OK - so it's been about a week since I saw this show and every time I sit down to write the review I end up frustrated for not being able to capture the sheer emotions involved. But it has to get done so I'll try my best. I guess I could start by saying that even though it's a warm summer day here in New York I'm covered in goose bumps while YouTube clips from the show are playing in the background. My face hurts from smiling and I'm even shaking a little bit... yes I get more than a little choked up when I hear the old Fates Warning songs.
Let me regain my composure if that's at all possible and go over some of the facts. This concert was only one of two in the world and marked just the second time onstage in the last 25 years for singer John Arch. The first show was at a festival in Germany at the end of April and this show was a hometown reunion at the Webster Theater in Hartford Connecticut. As my friend Phil said a few days earlier: "Not many cool things happen in Connecticut, but it is the one place you can have an almost complete Fates Warning reunion." Sure, this was billed as an Arch/Matheos show and yeah they played four songs of the amazing album they released last year, but this was so much more than that.
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With a band that consisted of three ex-Fates members (Jim Matheos, John Arch and Frank Aresti) and two current members (Joey Vera and Bobby Jarzombek) this was just as much a Fates reunion as an Arch/Matheos show. To makes things even more interesting there were three OTHER ex-Fates members in attendance. Drummer Steve Zimmerman and guitarist Victor Arduini both played in opening bands and bassist Joe DiBiase was seen in the audience.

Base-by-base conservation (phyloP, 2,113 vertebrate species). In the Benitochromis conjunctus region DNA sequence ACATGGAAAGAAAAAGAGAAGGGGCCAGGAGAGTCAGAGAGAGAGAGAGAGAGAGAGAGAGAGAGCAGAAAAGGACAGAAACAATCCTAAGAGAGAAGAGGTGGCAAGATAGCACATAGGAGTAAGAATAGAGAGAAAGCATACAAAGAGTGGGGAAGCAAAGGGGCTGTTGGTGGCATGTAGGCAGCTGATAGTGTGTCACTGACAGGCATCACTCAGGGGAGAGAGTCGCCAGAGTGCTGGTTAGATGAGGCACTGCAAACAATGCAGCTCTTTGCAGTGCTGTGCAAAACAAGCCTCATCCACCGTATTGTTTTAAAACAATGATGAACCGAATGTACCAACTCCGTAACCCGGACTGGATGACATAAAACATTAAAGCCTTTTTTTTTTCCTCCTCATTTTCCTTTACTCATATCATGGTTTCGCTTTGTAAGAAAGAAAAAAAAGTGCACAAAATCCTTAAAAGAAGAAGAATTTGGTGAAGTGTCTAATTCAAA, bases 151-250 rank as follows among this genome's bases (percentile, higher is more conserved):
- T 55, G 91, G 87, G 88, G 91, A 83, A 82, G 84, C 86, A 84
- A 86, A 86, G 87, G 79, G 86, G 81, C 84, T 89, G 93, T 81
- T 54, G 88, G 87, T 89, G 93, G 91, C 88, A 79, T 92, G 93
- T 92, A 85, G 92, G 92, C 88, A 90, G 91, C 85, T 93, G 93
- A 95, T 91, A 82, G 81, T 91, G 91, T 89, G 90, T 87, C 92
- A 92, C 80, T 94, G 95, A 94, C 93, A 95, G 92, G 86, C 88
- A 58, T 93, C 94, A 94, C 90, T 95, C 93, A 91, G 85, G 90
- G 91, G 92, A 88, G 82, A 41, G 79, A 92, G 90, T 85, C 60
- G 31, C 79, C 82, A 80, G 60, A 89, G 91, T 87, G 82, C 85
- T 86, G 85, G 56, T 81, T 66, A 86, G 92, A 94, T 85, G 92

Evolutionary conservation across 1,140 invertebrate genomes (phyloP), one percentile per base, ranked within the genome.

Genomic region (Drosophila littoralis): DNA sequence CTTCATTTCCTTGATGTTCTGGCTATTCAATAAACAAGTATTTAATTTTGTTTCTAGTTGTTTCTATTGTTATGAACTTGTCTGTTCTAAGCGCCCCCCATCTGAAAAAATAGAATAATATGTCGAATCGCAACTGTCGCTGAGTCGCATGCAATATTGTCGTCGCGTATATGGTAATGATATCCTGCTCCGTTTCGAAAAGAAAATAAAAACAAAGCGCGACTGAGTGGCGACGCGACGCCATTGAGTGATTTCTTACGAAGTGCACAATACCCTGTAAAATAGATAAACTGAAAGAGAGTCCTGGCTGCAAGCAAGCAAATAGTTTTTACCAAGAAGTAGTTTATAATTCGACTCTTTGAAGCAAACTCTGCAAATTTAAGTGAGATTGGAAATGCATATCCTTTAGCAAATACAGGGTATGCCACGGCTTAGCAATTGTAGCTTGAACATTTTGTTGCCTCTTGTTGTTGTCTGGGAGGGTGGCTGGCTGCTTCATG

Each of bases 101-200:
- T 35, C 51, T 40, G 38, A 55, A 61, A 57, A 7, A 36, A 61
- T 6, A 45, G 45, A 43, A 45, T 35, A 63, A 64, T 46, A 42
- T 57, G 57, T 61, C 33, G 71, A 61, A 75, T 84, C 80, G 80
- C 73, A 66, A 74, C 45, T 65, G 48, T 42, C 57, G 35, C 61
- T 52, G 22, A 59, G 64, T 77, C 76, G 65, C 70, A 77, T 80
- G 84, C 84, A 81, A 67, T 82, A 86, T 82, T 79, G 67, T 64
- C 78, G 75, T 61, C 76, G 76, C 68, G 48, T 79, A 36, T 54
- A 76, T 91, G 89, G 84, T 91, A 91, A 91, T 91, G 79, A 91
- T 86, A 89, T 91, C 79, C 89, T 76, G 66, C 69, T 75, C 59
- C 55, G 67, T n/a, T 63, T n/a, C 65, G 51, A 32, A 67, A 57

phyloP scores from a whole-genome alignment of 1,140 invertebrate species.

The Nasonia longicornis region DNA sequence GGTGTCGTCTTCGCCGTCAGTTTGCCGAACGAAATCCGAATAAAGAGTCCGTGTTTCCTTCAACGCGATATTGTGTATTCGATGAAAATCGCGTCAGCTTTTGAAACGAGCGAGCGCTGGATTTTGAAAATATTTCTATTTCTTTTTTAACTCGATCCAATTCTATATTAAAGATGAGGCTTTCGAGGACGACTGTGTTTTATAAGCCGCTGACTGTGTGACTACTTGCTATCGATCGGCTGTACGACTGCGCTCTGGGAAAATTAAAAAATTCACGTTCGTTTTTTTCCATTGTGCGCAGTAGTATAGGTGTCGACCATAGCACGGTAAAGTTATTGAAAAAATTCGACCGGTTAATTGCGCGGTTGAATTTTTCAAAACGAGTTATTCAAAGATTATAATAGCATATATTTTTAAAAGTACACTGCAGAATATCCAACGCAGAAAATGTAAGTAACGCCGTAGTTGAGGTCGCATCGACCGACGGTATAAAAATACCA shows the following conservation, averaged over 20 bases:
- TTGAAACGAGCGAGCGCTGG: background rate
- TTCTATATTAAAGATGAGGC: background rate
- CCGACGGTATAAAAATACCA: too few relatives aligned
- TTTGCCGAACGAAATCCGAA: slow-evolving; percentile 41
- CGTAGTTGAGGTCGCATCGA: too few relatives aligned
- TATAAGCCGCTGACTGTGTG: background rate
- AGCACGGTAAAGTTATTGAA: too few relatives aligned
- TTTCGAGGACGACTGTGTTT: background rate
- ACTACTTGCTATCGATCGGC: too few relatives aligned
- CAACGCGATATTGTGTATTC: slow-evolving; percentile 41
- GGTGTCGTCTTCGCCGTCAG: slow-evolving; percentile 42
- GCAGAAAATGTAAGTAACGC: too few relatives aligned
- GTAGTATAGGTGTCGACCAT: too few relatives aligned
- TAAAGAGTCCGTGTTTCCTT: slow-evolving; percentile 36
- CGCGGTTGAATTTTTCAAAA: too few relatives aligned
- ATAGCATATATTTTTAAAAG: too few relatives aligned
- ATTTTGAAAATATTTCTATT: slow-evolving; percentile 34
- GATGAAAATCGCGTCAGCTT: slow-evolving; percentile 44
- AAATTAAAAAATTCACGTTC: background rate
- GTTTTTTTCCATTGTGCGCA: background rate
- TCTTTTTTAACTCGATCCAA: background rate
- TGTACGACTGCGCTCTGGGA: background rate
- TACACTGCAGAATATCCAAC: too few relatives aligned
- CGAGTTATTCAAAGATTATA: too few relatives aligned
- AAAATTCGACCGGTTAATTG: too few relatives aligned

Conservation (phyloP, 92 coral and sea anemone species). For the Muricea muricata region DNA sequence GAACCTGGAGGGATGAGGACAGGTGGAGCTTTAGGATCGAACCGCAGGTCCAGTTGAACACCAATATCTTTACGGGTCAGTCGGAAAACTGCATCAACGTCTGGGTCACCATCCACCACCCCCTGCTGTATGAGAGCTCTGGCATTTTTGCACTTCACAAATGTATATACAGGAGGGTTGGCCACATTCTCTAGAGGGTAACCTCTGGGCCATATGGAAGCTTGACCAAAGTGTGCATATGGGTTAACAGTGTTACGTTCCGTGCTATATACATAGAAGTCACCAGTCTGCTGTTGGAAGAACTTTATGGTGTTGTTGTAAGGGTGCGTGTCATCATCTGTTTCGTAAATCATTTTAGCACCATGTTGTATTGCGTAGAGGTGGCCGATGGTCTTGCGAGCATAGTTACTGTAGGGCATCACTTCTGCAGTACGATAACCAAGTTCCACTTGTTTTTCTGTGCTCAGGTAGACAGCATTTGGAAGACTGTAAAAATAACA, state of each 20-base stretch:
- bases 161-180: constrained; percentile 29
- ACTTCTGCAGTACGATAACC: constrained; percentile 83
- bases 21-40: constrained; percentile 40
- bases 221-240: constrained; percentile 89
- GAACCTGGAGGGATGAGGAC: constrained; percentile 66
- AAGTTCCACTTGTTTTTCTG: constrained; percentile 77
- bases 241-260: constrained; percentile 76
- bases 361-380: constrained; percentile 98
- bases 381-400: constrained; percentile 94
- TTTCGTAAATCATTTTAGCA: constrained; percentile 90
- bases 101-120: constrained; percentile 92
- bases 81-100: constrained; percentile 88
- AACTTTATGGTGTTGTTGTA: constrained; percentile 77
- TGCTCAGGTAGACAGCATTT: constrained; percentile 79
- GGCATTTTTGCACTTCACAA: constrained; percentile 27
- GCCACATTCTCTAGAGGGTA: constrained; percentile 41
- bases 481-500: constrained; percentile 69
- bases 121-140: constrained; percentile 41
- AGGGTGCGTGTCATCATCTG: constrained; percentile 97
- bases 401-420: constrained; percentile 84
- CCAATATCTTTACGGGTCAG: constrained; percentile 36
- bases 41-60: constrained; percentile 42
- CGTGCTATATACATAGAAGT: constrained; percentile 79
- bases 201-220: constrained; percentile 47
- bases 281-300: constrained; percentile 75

And just let me say a thing or two about the audience if I may... I've never seen so many grown men weeping openly. There's just something special about the music that these guys create together, no matter when it was recorded. People came from all over the US to witness this musical gathering. I saw cars in the parking lot from Maryland, Maine and North Carolina and heard of people flying in from Texas and even Rio!
I missed out on seeing Fates Warning in the mid 80s because I was only 15 or so when 'Awaken The Guardian' was released so this was my first time seeing the mighty John Arch live. I had literally waited 25 years for this and the anticipation at the end was killing me. The house lights dimmed and my pulse stared racing as the pre-recorded strains of 'Neurotically Wired' seeped out over the PA. Nothing like hitting the stage with an eleven-minute tour de force: so much for breaking things in with a fast easy tune.
Right out of the gate you could see that Arch was brimming with nervous energy. He was hand drumming on his body and digging into the groove created by the band while trying to take in all the familiar faces in the crowd. He was smiling more than I was, and I didn't think that was possible. At some point the recorded part of the vocals blended right into John's live voice and the band dropped intro for the meat of the song. It was like being transported back to 1987, Arch sounded exactly the same and right then I knew this was going to be an even more special show than I had anticipated.
Jim Matheos and Frank Aresti were spitting out chunks of molten guitar while Joey Vera stalked the stage like a caged animal keeping an eye on every member of the band, especially Bobby who he was in solid lock step with all night. Like I said before this was no cakewalk tune to start with and they didn't have much time to rest so they just ploughed through and blew us all away.
With barely enough time to take a deep breath the band went right into another new song, 'Midnight Serenade', but at least the pace was a little slower and John could relax a bit. The music was just unreal and what was even crazier was that in that moment I forgot that some of my favorite songs of all time were coming up later. Proof that this was not just a nostalgia trip.